Nokia Research Center on Impact of Keep-Alive Messaging on Power Consumption

With always on applications (think mobile eMail, IM, VoIP, etc.) on wireless devices, power consumption inevitably increases due to the constant exchange of TCP and UDP keep-alive messages to keep NAT firewalls open. Gone are the days in which wireless devices only communicated when there was really something to say. Pasi Eronen of the Nokia Research Center has taken a closer look at the issue and has measured and compared the impact of keep-alive messaging in 2G, 3G, 3.5G and Wifi networks. In the second part of the paper, Pasi then takes a look at how current VPN
security products could be enhanced to avoid frequent UDP keep-alive
messaging and thus increase the operating time of mobile devices. An interesting read, highly recommended!

Some of the findings:

  • NAT timeouts for UDP are anywhere between 30 and 180 seconds
  • NAT timeouts for TCP is anywhere between 30 and 60 minutes
  • Sending a keep-alive packet every 20s increases power consumption by a factor of 10 and more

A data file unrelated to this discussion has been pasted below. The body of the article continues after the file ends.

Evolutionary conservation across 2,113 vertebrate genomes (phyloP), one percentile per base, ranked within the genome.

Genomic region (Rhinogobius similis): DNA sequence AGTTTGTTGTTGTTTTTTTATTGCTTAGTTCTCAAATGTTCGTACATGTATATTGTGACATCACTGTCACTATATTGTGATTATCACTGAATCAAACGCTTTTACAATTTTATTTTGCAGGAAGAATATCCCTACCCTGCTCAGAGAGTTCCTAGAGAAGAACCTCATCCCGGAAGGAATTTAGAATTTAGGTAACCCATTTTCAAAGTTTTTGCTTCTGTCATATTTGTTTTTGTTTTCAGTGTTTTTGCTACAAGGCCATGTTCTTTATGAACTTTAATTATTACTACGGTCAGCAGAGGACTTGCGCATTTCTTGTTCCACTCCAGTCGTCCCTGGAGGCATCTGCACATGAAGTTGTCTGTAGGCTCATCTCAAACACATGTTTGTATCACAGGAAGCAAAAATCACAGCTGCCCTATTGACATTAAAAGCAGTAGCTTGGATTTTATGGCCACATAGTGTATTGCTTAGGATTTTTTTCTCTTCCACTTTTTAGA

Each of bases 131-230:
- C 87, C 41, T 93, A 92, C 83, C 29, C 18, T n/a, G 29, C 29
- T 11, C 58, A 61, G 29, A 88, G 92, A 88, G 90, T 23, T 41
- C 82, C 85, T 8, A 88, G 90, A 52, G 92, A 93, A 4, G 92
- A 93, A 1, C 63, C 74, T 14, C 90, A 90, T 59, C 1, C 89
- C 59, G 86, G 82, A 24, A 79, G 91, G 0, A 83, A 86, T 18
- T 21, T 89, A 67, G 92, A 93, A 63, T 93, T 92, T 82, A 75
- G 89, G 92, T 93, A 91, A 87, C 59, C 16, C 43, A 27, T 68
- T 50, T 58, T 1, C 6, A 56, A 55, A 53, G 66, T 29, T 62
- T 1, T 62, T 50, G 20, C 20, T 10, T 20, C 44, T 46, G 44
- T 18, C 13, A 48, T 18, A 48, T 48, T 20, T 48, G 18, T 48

• The paper suggests that VPN products use a TCP connection to reestablish the UDP connection used for encrypted packets after a long timeout instead of sending frequent UDP keep-alives. Works well as long as no IM or VoIP client uses the VPN tunnel.

2 thoughts on “Nokia Research Center on Impact of Keep-Alive Messaging on Power Consumption”

  1. It’s interesting to see the actual state transition timing.

    I’d like to know how busy the FACH typically is. Could cellular networks be configured so a single UDP packet each way only causes transition to FACH in the first place, and back to idle after 3-6s of silence?

    Given the existing chatter that keeps handsets associated with cells, perhaps the network could implement a kind of keep-alive proxy. It requires software changes at both the handset and the network, but would facilitate keep-alive without using any data channel.

Comments are closed.